Nitroimidazoles, including metronidazole and tinidazole, remain the mainstay chemotherapeutic agents against human trichomoniasis. We infected mice with MR and MS strains of T. vaginalis to assess the mouse model for evaluation of chemotherapy. Treatment with 50 mg/kg metronidazole cleared infection with the MS strain 12047 but no significant difference was observed between treated mice and controls with the MR strain at this dose. In contrast, differences between groups were not apparent at the lower metronidazole dose, which is consistent with previously reported results indicating that T. vaginalis metronidazole resistance or susceptibility is not correlated with metronidazole treatment outcome.32 The success in eliminating murine MS T. vaginalis with oral metronidazole was comparable to other studies with intravaginal metronidazole gel in mice.7 The regimen of five doses of metronidazole at 50 mg/kg applied in mice was similar to treatment of women for T. vaginalis infection. A recommended metronidazole regimen for women consists of either a single dose of 2 g (~40 mg/kg in a woman of 50 kg) or, in case of resistance, 500 mg (~10 mg/kg in a woman of 50 kg) twice daily for 7 days.1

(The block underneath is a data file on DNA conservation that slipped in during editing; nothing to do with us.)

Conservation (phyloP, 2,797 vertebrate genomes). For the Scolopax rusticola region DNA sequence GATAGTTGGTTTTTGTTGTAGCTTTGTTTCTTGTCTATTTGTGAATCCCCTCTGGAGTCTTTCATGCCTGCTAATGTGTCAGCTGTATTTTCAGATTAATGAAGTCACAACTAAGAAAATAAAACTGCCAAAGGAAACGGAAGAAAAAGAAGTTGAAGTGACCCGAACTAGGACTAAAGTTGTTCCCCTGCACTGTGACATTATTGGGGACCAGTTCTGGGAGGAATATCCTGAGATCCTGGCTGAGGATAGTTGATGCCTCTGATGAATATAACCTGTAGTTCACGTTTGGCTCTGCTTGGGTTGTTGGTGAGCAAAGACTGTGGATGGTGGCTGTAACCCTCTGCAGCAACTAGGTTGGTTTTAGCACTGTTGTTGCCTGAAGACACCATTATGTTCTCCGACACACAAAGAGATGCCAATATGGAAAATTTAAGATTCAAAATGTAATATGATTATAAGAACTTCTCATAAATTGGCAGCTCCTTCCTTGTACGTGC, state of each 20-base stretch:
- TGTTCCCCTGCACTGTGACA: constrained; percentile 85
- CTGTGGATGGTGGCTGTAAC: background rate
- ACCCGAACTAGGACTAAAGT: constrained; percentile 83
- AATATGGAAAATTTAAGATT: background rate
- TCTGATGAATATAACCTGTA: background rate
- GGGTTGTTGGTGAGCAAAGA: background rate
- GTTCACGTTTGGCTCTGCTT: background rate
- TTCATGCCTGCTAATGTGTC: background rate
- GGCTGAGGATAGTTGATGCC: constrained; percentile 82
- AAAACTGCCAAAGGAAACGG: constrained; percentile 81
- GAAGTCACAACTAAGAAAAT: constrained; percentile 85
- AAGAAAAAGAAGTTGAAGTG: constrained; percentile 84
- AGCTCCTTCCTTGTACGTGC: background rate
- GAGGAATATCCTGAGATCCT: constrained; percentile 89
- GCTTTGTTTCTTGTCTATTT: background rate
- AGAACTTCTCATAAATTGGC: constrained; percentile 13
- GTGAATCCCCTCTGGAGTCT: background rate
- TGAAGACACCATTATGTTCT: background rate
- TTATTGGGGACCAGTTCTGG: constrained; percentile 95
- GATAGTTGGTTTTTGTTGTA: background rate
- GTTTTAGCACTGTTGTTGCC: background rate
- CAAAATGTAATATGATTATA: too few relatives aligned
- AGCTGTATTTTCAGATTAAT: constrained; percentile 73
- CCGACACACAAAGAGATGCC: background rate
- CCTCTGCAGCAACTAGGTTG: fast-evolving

In conclusion, this study shows infection conditions and selection of suitable infecting strains to establish vaginal infection of mice with two important reproductive pathogens, T. foetus and T. vaginalis. The differences in infectious doses and duration of infection may be related to the differences in susceptibility to killing by PMNs in the murine vaginal secretions during the estrus cycle. The mouse model of human trichomoniasis may be a useful tool for studying the efficacy of therapeutic drugs.21

ACKNOWLEDGMENTS:

We gratefully acknowledge the technical assistance of Michael Chung and the expert advice provided by Yukiko Miyamoto.

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Author Notes

*Address correspondence to Lynette B. Corbeil, Division of Infectious Diseases, UCSD Medical Center, 200 W. Arbor Dr., San Diego, CA 92103-8416. E-mail: lcorbeil@ucsd.edu

Financial support: This work was supported in part by National Institutes of Health grant DK80506 (LE).

Authors' addresses: Eduardo R. Cobo and Lynette B. Corbeil, Division of Infectious Diseases, UCSD Medical Center, San Diego, CA, E-mails: edu.r.cobo@gmail.com and lcorbeil@ucsd.edu. Lars Eckmann, Department of Medicine, La Jolla, CA, E-mail: leckmann@ucsd.edu.

Reprint requests: Lynette B. Corbeil, Division of Infectious Diseases, UCSD Medical Center, 200 W. Arbor Dr. San Diego, CA 92103-8416, E-mail: lcorbeil@ucsd.edu.